Episode Description

On this heart warming episode, Renu Tiwary interviews Marina Maese Provencio, Laura Valles-Salas and Martha Cota about their friendship spanning decades.


Please note this transcript is automatically transcribed and may contain errors.

Lifelong Friendships: Marina Maese Provencio, Laura Valles-Salas, Martha Cota.

Renu Tiwary: Mental happiness is often associated with having close great friends. Here’s a story of three amigos with Mexican lineage who have shared the ups and downs of life together for nearly 60 years. This friendship started with their parents and now their spouses and kids join the group as well. We interviewed them to find out their secret for this.

So, Laura, Marina, and Martha, I met you guys a few months ago, and I was amazed at the kind of friendship you all hold together, including your spouses and I wanted to find out the secret to this, because, really, friends are more than worth their merit and gold when they’re true friends. You’ve been friends since kindergarten, is that, how many years is that?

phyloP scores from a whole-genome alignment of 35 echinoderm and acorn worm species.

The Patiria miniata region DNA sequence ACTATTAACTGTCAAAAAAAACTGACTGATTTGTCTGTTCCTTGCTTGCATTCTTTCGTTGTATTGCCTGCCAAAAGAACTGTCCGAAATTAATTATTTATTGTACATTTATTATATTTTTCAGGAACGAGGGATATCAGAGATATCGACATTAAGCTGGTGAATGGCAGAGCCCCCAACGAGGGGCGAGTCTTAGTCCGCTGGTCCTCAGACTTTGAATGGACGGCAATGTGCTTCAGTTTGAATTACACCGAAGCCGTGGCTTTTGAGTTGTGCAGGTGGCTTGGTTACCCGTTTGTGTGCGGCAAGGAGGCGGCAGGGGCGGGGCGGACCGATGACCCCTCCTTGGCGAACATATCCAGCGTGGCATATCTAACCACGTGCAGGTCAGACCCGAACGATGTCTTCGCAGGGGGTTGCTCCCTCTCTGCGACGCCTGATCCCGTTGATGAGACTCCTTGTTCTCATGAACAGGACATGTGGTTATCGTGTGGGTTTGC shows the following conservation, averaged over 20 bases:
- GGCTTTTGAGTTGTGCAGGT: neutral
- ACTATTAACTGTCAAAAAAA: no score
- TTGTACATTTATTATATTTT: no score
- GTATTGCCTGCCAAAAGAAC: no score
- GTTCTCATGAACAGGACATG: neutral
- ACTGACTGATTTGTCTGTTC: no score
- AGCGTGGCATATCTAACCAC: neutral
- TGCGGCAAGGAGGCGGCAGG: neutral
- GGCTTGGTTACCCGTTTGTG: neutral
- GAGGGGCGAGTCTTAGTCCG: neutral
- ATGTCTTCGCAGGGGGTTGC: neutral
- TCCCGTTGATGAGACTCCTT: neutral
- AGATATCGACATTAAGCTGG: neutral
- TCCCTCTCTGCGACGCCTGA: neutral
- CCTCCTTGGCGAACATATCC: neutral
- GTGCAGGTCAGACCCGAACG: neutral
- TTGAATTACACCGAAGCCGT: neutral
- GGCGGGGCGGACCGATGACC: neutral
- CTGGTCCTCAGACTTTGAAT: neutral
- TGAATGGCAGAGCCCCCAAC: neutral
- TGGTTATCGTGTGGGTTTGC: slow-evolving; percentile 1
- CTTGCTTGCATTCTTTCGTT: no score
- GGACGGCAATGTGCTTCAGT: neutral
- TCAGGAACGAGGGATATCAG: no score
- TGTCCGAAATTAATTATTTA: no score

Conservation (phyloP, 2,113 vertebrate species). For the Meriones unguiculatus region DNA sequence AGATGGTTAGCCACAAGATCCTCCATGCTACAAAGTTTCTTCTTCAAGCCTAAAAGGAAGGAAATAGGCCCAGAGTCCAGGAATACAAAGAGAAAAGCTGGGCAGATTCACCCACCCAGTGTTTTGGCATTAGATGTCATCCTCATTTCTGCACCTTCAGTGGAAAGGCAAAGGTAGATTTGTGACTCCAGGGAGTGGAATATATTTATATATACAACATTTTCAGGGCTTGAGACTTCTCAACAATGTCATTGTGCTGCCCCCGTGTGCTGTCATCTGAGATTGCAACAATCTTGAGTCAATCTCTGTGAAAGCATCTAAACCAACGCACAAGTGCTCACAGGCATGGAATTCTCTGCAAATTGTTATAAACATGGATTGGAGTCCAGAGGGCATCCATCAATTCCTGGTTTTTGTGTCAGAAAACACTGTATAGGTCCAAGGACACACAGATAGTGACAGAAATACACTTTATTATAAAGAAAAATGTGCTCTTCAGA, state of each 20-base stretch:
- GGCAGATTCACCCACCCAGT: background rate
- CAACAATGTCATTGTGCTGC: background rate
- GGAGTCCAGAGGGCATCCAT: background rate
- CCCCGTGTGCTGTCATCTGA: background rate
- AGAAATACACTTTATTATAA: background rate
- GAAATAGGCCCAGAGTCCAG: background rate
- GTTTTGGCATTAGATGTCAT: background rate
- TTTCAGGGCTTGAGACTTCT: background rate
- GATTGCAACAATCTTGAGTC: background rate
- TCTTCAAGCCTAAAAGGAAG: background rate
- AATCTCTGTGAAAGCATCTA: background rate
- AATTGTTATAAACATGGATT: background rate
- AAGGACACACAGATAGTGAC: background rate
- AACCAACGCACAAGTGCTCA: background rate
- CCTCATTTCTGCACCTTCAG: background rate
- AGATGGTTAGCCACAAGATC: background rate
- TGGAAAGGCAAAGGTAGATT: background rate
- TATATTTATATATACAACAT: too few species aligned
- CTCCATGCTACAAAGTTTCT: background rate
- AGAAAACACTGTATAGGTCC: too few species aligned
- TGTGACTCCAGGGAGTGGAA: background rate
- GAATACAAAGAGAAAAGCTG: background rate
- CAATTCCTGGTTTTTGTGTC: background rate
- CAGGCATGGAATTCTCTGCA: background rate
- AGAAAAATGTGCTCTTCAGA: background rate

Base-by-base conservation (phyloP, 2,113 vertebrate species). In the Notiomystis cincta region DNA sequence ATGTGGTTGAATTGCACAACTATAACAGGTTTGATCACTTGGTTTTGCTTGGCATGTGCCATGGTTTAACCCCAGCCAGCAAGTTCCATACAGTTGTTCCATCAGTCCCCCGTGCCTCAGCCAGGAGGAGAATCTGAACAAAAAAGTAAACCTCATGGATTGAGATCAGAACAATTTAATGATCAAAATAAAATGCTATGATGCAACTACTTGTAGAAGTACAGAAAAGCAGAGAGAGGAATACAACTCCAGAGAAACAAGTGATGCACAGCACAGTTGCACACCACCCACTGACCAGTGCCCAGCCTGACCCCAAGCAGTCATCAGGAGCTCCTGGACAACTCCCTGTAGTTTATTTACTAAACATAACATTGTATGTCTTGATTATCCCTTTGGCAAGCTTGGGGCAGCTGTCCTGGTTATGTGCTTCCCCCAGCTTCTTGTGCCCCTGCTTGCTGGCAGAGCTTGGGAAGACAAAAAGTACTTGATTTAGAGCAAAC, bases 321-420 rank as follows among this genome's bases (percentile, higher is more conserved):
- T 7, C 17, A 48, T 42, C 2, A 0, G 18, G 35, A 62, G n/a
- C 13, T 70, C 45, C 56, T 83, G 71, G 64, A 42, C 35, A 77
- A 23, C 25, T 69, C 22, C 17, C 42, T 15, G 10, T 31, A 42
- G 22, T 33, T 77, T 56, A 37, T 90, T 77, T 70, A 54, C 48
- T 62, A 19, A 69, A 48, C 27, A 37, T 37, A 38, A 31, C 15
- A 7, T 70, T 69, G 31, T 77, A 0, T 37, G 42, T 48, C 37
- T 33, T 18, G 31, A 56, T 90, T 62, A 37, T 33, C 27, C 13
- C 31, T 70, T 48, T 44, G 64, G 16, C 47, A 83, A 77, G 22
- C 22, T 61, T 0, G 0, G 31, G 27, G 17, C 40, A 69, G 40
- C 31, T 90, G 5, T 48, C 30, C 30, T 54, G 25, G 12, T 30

How many years since you first met as babies?

[Laura, Martha & Marina]: September, it’ll be 59 years. That’s awesome. Isn’t that crazy? Yes, it is. Yes.

Renu Tiwary: What I actually wanted to know was that, and I have met many people who sort of, who are friends and then they are no longer friends, they move apart. And especially in today’s age, I find that and I think it’s great for, you know, that the mental stamina that you all must have had, because I’m sure every friendship goes through ups and downs and for the benefit of others, I would really like to sort of hear how sort of your progress in teenage years, when you got married, you got spouses and then, you know, The family, you know, it needs, takes its own time and would love to hear from you, sort of, you know, each one of you.